The company reached out to me on
Whenever I get an e-mail from a real person I always get excited, and checking my blog’s e-mail account is sort of an addiction. So when I received the company’s message, I quickly clicked over to read more about their approach. I read all about their ‘authenticity’ and ‘organic methods’. They even disclosed their pricing, which I have to say was very fair. I would easily spend $50 a month to grow my
That’s when I had to stop myse
I couldn’t believe I had considered paying someone to make me socially ‘important’.
For what? The ego boost? Free stuff? I quickly had to remind myself, “why are you blogging?” Oh yeah, because it’s what drives me to get out of bed in the morning. It all goes back to comparison. I think we’ve all been there, looking up to someone more successful than us, and it’s so easy to opt to take the elevator rather than the stairs, but truth be told, if we don’t take the stairs, if don’t fight for our story, if we don’t put in that hard work, we won’t ever be satisfied.
I never replied to the e-mail, I felt guilty for even considering using the company. About a week later, the company’s founder reached out again, asking if I was interested. I felt powerful and in charge when I replied, “I don’t think the model is a good fit for my brand.” As simple as that, I had turned them down, and kept my dignity in tact.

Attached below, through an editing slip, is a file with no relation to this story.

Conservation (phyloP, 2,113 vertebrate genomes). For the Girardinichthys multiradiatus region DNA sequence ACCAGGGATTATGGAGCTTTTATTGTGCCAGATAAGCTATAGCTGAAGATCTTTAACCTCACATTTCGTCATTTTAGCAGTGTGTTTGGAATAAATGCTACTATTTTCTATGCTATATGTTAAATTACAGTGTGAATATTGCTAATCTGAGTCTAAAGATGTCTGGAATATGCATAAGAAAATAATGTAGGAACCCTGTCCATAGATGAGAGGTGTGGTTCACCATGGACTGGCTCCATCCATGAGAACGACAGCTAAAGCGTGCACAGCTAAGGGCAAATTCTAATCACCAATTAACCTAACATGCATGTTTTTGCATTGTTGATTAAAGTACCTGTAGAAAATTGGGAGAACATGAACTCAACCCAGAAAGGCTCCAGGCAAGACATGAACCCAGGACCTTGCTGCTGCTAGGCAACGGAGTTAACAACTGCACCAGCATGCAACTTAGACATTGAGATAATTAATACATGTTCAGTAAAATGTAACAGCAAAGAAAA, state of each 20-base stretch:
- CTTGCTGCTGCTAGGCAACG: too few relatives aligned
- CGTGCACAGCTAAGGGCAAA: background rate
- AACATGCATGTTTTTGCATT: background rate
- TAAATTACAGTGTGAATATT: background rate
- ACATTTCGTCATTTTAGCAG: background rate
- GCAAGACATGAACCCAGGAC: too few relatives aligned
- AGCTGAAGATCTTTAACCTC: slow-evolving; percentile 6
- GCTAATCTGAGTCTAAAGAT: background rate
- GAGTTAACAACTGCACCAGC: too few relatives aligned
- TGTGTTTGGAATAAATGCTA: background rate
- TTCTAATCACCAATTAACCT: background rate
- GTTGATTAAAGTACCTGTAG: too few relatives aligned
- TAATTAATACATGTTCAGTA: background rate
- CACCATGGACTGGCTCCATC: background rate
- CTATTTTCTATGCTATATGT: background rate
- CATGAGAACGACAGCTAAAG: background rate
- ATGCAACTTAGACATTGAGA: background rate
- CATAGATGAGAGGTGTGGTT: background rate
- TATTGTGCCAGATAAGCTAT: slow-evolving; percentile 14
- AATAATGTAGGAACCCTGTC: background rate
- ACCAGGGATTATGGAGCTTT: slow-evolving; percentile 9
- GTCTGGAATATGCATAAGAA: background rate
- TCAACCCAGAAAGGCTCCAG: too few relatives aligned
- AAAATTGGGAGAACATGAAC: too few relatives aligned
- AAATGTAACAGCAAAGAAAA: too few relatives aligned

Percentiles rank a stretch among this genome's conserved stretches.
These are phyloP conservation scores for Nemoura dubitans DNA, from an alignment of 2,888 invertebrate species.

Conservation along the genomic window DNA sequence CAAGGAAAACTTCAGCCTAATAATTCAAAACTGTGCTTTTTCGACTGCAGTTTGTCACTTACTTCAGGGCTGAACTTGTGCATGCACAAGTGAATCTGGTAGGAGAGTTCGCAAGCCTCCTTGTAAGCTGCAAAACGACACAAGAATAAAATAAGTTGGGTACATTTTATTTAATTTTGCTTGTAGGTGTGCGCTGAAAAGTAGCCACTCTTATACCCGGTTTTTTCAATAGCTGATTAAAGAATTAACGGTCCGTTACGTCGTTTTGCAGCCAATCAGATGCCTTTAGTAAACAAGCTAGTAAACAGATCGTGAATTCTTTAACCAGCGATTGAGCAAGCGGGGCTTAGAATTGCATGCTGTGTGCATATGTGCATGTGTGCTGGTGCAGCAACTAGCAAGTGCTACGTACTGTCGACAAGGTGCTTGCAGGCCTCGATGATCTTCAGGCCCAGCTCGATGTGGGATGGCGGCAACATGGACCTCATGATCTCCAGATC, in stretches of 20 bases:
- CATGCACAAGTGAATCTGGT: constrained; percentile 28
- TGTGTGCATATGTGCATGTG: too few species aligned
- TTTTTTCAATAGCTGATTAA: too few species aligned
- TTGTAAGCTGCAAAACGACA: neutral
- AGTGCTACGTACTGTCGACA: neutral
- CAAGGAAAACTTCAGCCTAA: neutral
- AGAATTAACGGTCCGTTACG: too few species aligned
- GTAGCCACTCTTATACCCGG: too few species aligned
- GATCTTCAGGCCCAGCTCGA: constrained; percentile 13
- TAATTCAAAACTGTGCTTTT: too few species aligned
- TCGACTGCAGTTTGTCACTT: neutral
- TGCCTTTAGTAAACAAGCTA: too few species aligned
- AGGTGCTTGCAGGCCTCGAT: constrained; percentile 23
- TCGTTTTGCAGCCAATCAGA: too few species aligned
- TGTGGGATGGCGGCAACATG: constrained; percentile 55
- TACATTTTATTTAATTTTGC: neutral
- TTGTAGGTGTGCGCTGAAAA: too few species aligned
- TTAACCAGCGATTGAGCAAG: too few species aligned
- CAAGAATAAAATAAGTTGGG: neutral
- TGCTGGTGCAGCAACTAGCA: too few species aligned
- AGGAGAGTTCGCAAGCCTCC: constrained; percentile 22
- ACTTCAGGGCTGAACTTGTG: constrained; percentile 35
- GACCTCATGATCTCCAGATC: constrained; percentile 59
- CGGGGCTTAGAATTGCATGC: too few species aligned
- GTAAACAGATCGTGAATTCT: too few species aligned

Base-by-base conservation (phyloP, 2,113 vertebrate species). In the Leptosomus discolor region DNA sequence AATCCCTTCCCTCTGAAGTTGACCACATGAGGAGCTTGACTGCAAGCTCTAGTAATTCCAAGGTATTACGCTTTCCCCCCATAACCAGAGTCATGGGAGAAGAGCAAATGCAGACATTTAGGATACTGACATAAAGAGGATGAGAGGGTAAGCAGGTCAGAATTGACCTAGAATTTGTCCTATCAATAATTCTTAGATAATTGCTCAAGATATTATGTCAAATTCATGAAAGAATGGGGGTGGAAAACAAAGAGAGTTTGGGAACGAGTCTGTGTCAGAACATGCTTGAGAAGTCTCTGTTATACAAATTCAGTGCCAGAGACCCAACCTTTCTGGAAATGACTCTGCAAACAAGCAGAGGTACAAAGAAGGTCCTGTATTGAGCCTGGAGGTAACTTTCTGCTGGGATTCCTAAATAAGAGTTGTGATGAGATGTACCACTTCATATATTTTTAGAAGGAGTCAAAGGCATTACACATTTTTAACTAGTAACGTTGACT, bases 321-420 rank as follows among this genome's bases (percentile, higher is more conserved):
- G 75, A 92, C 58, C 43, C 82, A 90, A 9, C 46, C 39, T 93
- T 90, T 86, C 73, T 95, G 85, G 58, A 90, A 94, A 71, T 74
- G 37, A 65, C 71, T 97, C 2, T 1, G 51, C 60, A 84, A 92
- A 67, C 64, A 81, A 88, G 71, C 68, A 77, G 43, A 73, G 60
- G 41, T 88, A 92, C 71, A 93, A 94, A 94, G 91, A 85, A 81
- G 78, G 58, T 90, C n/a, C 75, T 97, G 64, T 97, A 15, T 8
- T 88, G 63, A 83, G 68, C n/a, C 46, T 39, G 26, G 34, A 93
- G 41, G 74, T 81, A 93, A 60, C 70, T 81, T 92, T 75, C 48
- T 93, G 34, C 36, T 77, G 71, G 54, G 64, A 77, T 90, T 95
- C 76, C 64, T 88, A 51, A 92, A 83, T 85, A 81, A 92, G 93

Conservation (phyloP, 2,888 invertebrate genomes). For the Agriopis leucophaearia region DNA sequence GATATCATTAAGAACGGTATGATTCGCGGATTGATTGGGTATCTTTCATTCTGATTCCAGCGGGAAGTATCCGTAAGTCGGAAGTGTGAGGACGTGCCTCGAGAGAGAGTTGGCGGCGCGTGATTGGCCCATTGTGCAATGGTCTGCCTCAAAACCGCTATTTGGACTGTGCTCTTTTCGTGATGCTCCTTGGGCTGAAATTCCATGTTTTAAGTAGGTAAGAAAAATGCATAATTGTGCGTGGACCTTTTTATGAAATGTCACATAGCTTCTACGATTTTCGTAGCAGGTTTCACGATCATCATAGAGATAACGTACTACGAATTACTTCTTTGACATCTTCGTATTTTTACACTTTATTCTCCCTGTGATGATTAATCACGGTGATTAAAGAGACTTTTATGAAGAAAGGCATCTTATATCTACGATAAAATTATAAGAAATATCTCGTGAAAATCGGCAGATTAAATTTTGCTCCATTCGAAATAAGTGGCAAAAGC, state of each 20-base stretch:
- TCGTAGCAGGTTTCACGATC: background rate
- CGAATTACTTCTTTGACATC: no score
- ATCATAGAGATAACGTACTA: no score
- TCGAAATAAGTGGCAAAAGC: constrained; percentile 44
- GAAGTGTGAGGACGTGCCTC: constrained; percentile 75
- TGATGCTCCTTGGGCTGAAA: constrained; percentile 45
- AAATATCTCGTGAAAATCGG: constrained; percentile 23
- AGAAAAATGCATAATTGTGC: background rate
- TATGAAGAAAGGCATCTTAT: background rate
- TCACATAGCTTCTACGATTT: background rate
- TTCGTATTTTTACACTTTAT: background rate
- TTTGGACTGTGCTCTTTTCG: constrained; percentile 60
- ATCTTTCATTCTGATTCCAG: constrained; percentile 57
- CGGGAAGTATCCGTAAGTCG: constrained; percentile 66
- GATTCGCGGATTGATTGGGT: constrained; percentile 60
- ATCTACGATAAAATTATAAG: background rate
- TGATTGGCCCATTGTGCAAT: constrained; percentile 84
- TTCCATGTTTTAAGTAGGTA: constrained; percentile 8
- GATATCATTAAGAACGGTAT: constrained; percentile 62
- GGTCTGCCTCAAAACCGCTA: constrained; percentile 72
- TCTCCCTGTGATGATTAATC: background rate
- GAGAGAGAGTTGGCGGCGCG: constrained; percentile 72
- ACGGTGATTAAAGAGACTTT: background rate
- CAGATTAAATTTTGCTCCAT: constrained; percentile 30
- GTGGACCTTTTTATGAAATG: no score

I recently read an article about catalyzing a blog’s growth, the author wrote, “If you opt not to pay to grow your blog, never compare yourself to someone who did.” This was great advice, not only for blogging, but also in real life. I think it’s safe to say, that if you put in the hard work, you should never compare yourself to someone who was given their prize without the effort.
Have you ever watched someone’s numbers start growing exponentially, meanwhile you’re feeling stuck? Maybe a little spark of jealousy is ignited at that point. Or perhaps it’s a thought that pops into your head, “why isn’t that me?” Maybe they’ve paid for their growth, maybe they haven’t, but the thought still sticks in the back of your mind.
Well, let’s stop and think about what those numbers truly mean, and why we seem to care so much about them. Why does that K next to our follower count seem to be so important? When I stop to think about why it would feel important to me, it’s because the K is a quantitative way to measure success; however, isn’t being creative all about being qualitative instead of quantitative?
I think it’s important for us creatives out there to remember that our success and sense of accomplishment can be achieved in many ways besides having a little blue checkmark next to our twitter account. When I think about my most accomplishing moments so far, it’s when I connected with someone great through social media, or when a company noticed a project I shared. Neither of those things have to do with social media importance. So the next time you’re feeling stuck or have a pang of jealousy over your popular peer, take a minute to appreciate the successes you’ve had thus far, and remember, you’d still be doing this even if your mom was your only fan.